Biodiversity Sensitive Urban Design

Creating urban environments that are good for people and good for nature

Biodiversity sensitive urban design is a protocol for urban design that aims to create suburbs that are a net benefit to native species and ecosystems through the provision of essential habitat and food resources.

It represents a new approach to urban biodiversity conservation by seeking to achieve biodiversity benefits on site, in contrast to the standard offsetting approach, which reduces the opportunity for urban residents to engage with nature and, at the same time, delivers questionable ecological outcomes.

Artists impression of biodiversity sensitive urban design in Fishermans Bend, Melbourne, Australia. This image, depicting a large, biodiverse green open space was produced in consultation with Mauro Baracco, Catherine Horwill and Jonathan Ware (RMIT University School of Architecture and Design).

What are the benefits?

Biodiversity sensitive urban design aims to protect native species and ecosystems in the places where people live and work.  Urban greening associated with biodiversity sensitive urban design also provides a range of proven benefits to individuals, communities and cities, including:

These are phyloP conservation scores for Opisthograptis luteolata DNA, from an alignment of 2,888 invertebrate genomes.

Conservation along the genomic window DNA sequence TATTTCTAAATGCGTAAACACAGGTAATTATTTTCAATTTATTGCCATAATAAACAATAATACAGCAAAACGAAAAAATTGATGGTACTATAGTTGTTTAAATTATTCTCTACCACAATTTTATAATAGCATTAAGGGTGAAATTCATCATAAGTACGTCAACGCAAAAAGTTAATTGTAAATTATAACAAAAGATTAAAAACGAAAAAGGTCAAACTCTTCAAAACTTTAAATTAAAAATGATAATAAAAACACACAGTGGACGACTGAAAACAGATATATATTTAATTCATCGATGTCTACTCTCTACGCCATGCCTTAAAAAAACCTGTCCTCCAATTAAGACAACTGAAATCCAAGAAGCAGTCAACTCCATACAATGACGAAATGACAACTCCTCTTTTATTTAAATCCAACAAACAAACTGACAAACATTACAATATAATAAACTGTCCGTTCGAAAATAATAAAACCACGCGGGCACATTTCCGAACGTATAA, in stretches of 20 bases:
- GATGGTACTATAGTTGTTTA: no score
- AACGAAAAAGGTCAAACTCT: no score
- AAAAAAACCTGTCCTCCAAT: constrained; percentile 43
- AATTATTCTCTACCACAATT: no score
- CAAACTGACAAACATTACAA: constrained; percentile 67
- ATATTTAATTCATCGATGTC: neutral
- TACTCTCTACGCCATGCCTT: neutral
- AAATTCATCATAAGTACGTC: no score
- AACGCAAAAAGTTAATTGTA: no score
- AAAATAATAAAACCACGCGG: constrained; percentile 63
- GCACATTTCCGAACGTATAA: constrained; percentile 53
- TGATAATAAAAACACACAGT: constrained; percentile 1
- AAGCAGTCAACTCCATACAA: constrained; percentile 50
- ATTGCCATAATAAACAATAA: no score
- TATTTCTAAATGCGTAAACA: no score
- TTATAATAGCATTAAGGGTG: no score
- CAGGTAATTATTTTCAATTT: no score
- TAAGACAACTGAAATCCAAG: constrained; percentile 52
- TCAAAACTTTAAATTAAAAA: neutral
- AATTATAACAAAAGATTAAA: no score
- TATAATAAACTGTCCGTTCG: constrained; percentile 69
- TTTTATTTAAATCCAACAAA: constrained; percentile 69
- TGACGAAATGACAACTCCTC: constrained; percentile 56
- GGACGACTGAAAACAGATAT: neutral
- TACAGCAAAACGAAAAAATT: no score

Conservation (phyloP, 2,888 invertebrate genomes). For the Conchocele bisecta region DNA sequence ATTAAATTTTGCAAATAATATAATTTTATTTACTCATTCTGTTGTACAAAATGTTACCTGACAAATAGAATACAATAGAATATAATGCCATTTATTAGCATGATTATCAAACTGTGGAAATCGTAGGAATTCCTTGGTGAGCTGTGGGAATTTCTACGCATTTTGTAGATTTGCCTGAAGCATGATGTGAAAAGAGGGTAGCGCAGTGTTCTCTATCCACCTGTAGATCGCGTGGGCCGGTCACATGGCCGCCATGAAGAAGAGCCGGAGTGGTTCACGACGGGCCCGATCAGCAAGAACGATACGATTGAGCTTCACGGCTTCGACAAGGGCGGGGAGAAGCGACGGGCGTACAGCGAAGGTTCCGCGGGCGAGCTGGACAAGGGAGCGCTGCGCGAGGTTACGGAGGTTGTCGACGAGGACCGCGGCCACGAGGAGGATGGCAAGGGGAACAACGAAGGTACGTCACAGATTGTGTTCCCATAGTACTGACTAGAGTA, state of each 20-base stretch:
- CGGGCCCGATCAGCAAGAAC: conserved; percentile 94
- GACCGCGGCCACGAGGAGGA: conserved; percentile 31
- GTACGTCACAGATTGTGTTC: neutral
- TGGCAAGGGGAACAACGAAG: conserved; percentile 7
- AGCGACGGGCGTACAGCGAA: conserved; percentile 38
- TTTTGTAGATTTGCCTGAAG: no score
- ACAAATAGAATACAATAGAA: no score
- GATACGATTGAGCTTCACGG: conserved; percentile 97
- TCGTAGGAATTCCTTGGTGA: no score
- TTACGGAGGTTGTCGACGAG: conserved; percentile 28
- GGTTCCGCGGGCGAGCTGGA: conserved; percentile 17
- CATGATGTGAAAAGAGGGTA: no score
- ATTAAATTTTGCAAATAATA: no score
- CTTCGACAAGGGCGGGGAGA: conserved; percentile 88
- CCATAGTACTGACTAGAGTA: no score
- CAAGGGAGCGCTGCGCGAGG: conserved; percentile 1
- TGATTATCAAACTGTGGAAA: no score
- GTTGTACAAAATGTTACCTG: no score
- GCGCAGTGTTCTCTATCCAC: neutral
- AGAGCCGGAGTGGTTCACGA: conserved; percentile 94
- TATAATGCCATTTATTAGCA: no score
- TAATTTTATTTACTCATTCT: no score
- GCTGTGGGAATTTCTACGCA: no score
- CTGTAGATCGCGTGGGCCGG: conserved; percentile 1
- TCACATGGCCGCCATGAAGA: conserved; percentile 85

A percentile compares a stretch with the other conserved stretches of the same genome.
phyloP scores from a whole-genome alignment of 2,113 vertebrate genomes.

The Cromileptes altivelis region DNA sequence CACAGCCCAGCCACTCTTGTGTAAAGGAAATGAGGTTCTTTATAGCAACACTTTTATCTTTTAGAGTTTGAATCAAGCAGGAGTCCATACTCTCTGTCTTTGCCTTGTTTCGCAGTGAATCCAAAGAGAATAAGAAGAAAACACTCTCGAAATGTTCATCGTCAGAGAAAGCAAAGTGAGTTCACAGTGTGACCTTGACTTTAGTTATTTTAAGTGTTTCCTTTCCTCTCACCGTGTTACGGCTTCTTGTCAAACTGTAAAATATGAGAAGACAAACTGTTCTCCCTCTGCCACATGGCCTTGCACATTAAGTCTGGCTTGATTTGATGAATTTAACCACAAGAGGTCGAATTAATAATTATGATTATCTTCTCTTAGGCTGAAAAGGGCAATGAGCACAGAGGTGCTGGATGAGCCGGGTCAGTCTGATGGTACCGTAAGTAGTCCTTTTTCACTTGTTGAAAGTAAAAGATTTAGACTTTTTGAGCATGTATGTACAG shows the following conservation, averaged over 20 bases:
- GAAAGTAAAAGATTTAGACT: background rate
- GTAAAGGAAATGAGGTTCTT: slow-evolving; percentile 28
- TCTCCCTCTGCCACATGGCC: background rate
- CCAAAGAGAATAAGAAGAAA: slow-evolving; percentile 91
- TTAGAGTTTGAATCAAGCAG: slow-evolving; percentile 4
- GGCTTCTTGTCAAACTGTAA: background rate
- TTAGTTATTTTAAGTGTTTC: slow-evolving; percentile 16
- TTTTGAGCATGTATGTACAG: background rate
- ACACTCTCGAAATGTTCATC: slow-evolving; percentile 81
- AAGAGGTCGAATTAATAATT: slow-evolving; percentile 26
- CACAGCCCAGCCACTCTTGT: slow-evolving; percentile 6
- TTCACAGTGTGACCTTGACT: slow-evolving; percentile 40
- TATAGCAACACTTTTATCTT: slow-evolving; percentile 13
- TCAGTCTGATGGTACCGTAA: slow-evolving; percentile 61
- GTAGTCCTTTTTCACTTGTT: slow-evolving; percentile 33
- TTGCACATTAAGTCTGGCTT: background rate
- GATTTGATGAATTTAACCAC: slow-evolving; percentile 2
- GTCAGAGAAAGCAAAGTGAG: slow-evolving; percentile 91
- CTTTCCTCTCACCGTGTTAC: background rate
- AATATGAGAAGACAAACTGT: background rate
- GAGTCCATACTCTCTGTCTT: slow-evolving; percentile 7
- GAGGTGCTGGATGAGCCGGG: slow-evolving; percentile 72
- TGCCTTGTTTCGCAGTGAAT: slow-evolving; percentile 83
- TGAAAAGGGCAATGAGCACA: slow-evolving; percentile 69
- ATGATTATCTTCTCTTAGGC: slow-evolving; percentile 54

• Cooling of urban areas
  • Air & water purification
  • A range of human health and wellbeing benefits including improved mental and cardiovascular health, reduced crime and better social cohesion and improved cognitive development in children
  • Increased workplace productivity
FB view - Courtyard

Biodiversity sensitive urban design is good for nature and good for people

How can I implement biodiversity sensitive urban design?

Biodiversty sensitive urban design proceeds in 6 steps, outlined and available for download here.

It can be implemented at a range of scales, and by a range of people, from individual home owners wanting to reduce their impact on nature, through to local and regional authorities responsible for the planning and development of major towns and cities.

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Biodiversity sensitive urban design at the house scale


BSUD Practioners’ Guide

BSUD for the Striped legless lizard, Delma impar, using population viability analysis

BSUD for native grasslands using expert elicitation


This research was undertaken by Dr Georgia Garrard and Associate Professor Sarah Bekessy at RMIT University with support from The Myer Foundation.


For further information, please contact Georgia ( or Sarah (